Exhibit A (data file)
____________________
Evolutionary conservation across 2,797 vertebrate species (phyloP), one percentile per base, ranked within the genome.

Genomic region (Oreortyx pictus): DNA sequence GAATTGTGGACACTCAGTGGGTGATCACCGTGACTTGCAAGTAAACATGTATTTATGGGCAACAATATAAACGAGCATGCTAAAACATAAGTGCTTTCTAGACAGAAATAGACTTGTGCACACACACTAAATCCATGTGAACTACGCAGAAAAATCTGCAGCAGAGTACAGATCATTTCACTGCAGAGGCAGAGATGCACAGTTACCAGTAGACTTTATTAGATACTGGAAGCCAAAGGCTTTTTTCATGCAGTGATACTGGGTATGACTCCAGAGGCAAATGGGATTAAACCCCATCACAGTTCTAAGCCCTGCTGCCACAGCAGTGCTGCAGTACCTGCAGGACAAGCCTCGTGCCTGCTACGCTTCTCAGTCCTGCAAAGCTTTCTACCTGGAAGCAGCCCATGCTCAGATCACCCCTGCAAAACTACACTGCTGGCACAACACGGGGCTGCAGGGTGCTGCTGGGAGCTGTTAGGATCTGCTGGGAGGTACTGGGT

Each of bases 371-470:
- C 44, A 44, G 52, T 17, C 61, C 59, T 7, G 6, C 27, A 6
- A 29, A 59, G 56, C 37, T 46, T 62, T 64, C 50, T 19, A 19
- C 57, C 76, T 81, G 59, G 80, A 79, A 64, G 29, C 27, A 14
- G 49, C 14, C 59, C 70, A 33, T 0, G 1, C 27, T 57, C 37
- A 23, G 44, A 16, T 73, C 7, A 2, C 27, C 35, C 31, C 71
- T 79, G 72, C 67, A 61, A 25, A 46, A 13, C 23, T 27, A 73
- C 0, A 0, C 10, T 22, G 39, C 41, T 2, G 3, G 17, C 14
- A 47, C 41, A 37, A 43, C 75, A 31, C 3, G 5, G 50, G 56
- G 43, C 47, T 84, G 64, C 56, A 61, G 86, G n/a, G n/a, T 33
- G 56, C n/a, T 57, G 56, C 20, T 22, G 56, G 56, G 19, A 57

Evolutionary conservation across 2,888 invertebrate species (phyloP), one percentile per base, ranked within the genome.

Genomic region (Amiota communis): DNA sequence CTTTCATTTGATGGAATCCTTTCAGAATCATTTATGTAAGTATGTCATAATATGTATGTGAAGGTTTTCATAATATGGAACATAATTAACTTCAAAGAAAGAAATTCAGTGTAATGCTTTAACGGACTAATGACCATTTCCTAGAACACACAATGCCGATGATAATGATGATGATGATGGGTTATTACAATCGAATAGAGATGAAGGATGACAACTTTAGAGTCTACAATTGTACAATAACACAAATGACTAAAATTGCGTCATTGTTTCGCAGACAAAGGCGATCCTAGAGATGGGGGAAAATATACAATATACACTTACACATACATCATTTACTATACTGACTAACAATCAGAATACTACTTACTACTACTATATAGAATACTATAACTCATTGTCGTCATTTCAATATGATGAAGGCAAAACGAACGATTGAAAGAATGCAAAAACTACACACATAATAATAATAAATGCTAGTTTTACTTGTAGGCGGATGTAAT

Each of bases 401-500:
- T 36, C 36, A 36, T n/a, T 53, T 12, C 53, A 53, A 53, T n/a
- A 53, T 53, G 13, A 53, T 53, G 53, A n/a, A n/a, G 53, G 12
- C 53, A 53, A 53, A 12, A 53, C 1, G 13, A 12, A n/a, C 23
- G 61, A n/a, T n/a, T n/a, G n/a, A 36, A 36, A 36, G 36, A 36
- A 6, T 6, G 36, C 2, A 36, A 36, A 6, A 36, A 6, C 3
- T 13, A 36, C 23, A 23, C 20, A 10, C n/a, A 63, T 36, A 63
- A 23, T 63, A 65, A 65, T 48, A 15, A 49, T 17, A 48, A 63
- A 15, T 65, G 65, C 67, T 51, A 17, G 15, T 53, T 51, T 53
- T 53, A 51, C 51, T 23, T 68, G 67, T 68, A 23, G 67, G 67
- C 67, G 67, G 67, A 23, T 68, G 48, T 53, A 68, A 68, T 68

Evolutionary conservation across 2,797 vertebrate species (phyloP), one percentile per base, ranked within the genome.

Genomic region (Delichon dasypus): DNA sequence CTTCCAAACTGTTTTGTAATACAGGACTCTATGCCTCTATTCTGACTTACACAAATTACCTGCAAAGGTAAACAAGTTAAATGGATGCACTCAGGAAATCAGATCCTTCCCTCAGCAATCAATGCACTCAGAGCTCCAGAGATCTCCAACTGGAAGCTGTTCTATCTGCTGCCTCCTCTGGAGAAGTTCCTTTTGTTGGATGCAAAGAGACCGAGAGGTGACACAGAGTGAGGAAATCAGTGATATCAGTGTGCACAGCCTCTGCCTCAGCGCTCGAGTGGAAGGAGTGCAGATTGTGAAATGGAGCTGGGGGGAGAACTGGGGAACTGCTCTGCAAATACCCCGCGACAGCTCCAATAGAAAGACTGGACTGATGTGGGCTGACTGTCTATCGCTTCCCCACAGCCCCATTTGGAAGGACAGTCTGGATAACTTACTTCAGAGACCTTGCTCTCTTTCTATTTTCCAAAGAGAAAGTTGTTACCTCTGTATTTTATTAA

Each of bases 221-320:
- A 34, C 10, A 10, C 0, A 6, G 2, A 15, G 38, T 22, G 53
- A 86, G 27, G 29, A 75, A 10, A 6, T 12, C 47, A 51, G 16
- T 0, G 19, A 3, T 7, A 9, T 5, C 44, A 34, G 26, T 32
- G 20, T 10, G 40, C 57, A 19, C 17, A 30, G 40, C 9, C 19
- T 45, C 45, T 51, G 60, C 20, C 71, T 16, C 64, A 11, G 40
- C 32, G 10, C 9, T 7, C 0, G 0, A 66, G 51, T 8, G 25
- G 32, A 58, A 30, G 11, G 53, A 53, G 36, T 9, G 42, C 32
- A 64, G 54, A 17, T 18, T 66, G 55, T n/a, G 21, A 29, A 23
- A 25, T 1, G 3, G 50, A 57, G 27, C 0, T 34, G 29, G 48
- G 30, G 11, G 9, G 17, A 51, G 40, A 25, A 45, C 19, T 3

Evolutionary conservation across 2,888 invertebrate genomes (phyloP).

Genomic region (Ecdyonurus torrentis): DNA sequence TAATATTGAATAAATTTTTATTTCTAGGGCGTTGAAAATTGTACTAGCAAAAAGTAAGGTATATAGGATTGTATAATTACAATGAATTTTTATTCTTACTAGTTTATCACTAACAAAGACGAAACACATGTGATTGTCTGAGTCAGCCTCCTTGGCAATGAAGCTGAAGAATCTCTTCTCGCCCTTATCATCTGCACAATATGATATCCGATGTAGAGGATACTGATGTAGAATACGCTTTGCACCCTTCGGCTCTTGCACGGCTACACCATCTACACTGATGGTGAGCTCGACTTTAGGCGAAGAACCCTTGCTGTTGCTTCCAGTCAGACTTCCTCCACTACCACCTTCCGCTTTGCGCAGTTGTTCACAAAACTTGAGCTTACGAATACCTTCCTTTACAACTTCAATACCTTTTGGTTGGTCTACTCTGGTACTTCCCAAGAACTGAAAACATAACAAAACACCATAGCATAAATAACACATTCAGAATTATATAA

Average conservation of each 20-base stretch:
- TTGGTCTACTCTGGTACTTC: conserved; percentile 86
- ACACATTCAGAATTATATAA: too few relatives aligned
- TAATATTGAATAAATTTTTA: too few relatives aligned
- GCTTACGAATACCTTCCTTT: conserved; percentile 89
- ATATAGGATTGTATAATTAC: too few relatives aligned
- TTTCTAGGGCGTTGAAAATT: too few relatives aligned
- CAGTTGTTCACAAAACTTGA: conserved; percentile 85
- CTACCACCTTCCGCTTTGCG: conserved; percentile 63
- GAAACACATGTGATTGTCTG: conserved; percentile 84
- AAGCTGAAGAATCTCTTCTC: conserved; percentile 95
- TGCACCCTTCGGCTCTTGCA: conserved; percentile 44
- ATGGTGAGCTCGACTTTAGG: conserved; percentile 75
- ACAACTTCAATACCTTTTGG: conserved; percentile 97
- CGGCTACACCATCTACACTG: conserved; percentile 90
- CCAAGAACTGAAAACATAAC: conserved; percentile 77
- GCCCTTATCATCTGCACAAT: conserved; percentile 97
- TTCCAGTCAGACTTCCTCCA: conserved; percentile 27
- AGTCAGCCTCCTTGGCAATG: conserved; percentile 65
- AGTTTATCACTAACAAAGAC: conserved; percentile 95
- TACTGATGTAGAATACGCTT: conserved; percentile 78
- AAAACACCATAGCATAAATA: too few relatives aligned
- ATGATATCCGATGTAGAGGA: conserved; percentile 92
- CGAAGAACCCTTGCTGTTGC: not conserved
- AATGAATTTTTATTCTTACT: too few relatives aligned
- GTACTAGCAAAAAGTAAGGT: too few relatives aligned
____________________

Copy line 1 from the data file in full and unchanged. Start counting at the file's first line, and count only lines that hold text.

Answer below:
Evolutionary conservation across 2,797 vertebrate species (phyloP), one percentile per base, ranked within the genome.